Writer Polly Devlin wrote the introductions to the Virago editions of the books Molly wrote using the pen name M.J. Farrell. Polly described her relationship with Molly and read from Molly’s correspondence, she lowered her tomato coloured reading glasses, and told us that Molly had used her self-deprecating sense of humour as a shield to protect herself. In a world where being a writer would have consigned her to the obscurity of the ‘Blue Stocking’. (a derogatory term for an intellectual woman) This was an essential strategy for a woman who had the perception and courage to write honestly about her own culture and people.
Polly pointed out that in her letters, Molly turned the attention away from herself by praising Polly’s writing. Polly read from those letters and we heard Molly’s voice and that voice drew us in; it was charming in the best sense of that word.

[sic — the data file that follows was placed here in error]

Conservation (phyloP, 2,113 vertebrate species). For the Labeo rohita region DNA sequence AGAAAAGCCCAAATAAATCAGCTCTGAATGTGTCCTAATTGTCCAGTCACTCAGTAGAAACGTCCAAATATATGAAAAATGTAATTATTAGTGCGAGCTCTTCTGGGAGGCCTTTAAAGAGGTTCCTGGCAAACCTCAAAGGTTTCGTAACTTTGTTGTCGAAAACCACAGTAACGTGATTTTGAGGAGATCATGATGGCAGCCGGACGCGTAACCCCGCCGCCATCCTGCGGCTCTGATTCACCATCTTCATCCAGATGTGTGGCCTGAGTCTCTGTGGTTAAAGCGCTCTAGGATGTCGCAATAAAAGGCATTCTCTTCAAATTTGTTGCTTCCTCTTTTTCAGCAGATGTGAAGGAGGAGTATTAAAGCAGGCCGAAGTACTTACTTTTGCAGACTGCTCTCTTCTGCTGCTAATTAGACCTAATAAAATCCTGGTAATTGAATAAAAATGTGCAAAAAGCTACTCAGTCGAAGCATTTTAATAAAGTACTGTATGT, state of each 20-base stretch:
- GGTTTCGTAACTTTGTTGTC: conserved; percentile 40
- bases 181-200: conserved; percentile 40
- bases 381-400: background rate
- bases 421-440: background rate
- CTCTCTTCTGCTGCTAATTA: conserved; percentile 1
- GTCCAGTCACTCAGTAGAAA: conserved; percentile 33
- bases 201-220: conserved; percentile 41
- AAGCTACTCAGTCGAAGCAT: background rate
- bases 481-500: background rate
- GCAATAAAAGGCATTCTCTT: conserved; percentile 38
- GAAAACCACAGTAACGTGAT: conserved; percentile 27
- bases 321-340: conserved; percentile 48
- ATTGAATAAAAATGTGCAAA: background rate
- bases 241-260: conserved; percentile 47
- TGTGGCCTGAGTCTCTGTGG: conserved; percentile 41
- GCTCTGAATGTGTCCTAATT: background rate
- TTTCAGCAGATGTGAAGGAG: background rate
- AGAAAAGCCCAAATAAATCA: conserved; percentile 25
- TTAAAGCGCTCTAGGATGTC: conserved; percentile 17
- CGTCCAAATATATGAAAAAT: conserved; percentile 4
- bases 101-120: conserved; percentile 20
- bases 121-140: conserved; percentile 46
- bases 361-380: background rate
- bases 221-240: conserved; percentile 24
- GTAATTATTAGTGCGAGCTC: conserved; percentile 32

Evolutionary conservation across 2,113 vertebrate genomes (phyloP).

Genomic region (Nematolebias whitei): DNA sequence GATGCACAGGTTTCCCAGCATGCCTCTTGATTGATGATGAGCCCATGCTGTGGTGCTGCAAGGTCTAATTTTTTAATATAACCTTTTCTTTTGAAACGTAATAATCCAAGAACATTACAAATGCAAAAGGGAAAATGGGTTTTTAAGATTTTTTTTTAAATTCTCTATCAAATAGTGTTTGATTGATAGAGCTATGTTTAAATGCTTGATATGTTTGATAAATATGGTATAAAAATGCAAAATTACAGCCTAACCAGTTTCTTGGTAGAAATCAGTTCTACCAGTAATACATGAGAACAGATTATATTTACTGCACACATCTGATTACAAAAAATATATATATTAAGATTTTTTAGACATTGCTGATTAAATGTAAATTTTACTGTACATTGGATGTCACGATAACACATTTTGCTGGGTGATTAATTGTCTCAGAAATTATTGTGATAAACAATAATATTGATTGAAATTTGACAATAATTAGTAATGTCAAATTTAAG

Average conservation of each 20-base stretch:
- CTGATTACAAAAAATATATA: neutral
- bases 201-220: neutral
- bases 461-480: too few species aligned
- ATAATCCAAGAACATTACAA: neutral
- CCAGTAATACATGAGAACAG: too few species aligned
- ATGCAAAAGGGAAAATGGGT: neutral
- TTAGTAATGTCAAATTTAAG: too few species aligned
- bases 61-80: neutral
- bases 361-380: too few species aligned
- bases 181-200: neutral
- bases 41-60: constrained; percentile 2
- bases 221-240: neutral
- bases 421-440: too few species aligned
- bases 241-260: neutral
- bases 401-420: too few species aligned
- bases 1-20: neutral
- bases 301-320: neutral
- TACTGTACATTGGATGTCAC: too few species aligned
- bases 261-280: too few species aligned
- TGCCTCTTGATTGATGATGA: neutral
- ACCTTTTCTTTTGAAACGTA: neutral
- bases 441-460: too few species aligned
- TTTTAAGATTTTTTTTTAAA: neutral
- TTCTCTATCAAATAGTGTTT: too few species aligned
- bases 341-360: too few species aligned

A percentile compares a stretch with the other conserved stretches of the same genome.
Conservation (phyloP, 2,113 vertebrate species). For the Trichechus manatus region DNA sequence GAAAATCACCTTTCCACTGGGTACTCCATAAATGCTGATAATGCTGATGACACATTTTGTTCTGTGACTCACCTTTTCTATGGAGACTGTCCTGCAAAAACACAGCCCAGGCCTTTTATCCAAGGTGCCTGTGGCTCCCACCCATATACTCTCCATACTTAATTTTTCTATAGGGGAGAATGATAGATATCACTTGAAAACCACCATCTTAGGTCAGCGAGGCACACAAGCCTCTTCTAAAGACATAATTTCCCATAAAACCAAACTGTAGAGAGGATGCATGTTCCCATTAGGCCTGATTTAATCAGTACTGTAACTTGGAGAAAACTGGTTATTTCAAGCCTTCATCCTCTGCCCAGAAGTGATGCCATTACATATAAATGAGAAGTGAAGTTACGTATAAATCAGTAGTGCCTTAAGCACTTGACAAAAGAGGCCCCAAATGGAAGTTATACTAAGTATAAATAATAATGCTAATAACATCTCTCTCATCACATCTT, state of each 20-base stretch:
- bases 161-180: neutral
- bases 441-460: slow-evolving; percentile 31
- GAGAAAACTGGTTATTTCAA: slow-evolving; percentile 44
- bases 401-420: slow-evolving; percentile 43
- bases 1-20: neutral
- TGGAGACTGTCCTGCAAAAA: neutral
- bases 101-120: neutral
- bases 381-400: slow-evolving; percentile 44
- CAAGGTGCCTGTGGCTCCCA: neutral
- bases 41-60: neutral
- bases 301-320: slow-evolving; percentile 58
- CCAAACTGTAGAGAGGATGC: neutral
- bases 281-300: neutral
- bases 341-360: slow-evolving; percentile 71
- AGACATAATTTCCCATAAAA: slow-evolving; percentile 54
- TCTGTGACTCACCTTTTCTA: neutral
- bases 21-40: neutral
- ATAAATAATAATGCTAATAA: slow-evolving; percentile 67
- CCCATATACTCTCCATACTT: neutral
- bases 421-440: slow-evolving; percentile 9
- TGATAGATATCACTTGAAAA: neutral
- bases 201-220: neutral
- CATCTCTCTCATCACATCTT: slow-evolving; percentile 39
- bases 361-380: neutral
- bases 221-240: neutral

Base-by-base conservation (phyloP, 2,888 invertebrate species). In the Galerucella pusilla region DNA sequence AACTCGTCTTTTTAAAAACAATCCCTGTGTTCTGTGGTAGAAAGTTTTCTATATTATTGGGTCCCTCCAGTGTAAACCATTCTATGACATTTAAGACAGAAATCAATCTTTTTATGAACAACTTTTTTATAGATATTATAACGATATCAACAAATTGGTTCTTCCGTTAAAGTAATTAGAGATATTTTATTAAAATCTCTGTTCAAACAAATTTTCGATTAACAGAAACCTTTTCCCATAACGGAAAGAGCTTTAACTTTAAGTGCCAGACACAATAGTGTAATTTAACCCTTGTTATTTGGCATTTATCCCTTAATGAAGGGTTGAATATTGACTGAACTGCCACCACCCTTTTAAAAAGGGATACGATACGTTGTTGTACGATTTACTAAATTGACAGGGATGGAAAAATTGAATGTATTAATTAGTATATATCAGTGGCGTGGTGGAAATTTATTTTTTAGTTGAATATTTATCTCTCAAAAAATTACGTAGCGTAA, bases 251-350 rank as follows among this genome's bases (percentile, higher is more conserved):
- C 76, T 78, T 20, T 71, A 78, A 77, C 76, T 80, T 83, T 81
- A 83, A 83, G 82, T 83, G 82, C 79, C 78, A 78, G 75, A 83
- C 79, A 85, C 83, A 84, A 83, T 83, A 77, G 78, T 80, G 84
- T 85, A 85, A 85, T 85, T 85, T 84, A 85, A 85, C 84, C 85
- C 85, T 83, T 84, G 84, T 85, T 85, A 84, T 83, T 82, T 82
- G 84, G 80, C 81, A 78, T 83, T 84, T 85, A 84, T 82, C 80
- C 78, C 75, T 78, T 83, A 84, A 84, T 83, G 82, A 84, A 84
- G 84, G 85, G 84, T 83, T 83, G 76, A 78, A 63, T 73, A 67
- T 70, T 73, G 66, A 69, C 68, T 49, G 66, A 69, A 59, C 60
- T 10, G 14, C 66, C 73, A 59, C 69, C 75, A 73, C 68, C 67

Watching the interview with Russell Harty on Friday evening, we had already been cheered and beguiled by beautiful Molly, flirting at age seventy and describing herself as an awful child who was often sick. Russell Harty asked:
“Was there ever trouble with the local people when you were growing up?”
“Oh no never anything like that” then a short pause and with beautiful timing “Except for that time when they burnt the house down.”
Polly spoke of Molly Keane with the same quiet regard that I had observed in other people. We sat in the sunlit garden under a canopy of Bay trees, all of us there with one thing in common, a love of good literature. There were women from the Gaeltacht area ‘An Rinn’, Polly herself from a small village near the border and then another life in Manhattan, women who had lived in secluded big houses, writers and creators who know the tension that comes when a woman attempts to balance her creative life with the life of her family.